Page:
A year before next June's primary election, the two Democrats appeared before a crowd of several hundred in Columbia. Both said they would build on the legacy of term-limited Gov. Martin O'Malley, a signal that Brown would continue promoting his close ties to the governor in what could be a crowded Democratic field.
Ulman and Brown praised each other's records on expanding access to health care and increasing funding for education.
U.S. Rep. Elijah E. Cummings, a Baltimore Democrat, was there to endorse the ticket, saying the pair "offer Maryland the most competent and caring leadership team."
"On the one hand, you've got Brown, who understands the role of the lieutenant governor and how to make it meaningful," Cummings said afterward.
"On the other hand, you have Ulman, who not only has been very progressive, but he has protected the progress of this county," Cummings said. "I just think you've got a hell of a combination."
Ulman had considered his own bid for governor, but ultimately chose to join Brown, bringing with him a $2.1 million campaign chest to add to Brown's $1.6 million. The combined sum still lags behind presumed Democratic candidate Douglas F. Gansler, Maryland's attorney general, who plans to announce his campaign in the fall. State Del. Heather Mizeur of Montgomery County also is expected to run.
A leading Republican welcomed the prospect of a fight among Democrats.
"There will be a great bloody battle for us to sit back and watch the Democrats spend millions of dollars attacking each other," said David Ferguson, executive director of the Maryland Republican Party. "It should be exciting to watch the fireworks of who can out-lefty their opponents, who could go further to the left."
Ulman, in abandoning his own campaign, brings a wellspring of support from Howard County, where he won his last election with nearly 63 percent of the vote.
"I was disappointed at first," said teacher Shaundra Brown — no relation to the lieutenant governor —- who blew Ulman's wife, Jacqueline, kisses and hugged the couple's children. She said she came around to the idea of Ulman as lieutenant governor when she realized it might help Ulman have a longer career in state politics.
"This is going to be good to propel him, and I do believe we will see him in the governor's seat."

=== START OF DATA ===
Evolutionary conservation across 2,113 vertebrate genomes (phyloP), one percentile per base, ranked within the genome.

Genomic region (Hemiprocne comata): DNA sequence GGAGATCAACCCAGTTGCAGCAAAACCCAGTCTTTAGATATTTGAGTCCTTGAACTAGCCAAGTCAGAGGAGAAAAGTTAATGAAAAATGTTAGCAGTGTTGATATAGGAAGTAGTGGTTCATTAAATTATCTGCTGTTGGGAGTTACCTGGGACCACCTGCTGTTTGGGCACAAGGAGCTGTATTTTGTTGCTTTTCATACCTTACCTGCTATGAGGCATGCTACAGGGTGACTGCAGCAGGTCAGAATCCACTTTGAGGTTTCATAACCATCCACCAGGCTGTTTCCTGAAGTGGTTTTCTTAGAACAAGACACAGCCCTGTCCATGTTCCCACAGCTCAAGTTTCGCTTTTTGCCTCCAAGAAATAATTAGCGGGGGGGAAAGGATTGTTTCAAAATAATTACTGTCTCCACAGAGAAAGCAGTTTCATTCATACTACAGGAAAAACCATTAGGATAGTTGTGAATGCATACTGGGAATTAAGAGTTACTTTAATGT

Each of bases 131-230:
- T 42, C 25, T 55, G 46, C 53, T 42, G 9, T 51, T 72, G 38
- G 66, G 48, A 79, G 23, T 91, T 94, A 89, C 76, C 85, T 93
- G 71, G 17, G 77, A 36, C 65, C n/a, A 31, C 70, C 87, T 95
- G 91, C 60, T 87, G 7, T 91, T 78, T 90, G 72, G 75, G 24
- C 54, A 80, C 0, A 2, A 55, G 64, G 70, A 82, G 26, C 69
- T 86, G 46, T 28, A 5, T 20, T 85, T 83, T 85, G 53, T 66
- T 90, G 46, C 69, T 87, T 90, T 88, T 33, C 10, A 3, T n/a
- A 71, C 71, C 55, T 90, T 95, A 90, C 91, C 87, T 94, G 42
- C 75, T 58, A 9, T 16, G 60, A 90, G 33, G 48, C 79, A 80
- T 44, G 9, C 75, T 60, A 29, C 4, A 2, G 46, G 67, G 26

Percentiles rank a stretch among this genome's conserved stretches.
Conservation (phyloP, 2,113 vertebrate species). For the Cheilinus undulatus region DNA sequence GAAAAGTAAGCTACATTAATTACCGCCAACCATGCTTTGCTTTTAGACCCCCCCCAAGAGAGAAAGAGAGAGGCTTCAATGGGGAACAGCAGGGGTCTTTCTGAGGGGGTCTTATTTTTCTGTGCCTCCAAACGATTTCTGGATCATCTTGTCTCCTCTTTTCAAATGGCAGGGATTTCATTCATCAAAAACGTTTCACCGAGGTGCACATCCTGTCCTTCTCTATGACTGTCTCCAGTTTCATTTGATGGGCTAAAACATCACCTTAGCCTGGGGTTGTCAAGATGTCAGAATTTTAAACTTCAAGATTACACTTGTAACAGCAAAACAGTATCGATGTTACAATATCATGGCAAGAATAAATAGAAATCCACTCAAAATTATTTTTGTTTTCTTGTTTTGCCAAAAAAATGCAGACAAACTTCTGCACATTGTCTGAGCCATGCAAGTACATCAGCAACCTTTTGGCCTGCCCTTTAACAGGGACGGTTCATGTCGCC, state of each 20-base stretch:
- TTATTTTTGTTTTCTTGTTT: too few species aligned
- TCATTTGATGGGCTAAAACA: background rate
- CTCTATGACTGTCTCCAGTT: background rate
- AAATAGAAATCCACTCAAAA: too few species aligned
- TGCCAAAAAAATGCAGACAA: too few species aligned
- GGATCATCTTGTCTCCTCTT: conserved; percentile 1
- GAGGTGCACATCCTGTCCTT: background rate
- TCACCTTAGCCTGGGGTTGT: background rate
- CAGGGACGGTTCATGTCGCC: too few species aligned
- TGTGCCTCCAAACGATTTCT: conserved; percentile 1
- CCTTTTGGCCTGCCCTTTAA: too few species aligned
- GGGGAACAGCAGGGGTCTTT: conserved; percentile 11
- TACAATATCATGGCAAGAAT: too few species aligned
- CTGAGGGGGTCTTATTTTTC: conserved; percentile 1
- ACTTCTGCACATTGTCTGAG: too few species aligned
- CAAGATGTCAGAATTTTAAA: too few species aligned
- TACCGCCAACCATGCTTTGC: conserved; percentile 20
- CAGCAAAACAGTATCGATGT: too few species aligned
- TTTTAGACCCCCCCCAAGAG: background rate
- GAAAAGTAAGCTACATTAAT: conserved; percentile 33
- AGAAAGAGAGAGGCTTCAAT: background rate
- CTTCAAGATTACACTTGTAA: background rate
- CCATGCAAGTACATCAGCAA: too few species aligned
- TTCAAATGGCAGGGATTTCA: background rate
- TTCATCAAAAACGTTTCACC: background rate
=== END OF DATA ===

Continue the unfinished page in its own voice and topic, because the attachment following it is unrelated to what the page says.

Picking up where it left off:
Ulman and Brown said later that they've been friends for nearly a decade, and that Ulman had been a guest at Brown's wedding. The political partnership developed over months of conversations, which aides said included family dinners.
"Ken has got a vision for the state that I share," Brown said. "It almost reminds me of where I was six or seven years ago when I was considering whether to join O'Malley. I asked the question: Is this someone who gets results?"
In remarks to the crowd, Ulman said Brown had redefined the role of lieutenant governor.
"I've been inspired by his work ethic, his energy, and his unyielding commitment to the families of this state," Ulman said. "When Anthony Brown asked me to be part of his team, the decision was simple. I said yes."
Brown, who has been lieutenant governor for six years, said he wants to continue to build on the policies of the administration of which he was part, which he said has given Maryland No. 1-ranked schools, kept college affordable and weathered the recession better than most states. He touted Maryland's new gun control law as well as its preparation to implement the federal Affordable Care Act next year.
"Maryland is a great state, but we can make it better," Brown said.
Diana Waterman, chairwoman of the Maryland GOP, said the rosy version of Maryland described by Brown ignores numerous tax and fee increases adopted in the past seven years.
"These are not symbols and signs of a happier Maryland for families," Waterman said.
Brown supporter Adiyah Ali, 32, drove from Baltimore to hear more about who would be running alongside the man she thinks will best continue O'Malley's policies. She first became enamored of Brown when she helped with O'Malley's re-election campaign, and saw Brown "carve out his own niche" working with health care policy.
As for Brown's running mate, "I didn't know him," Ali said. "I'm going to Google 'Ken Ulman.' "
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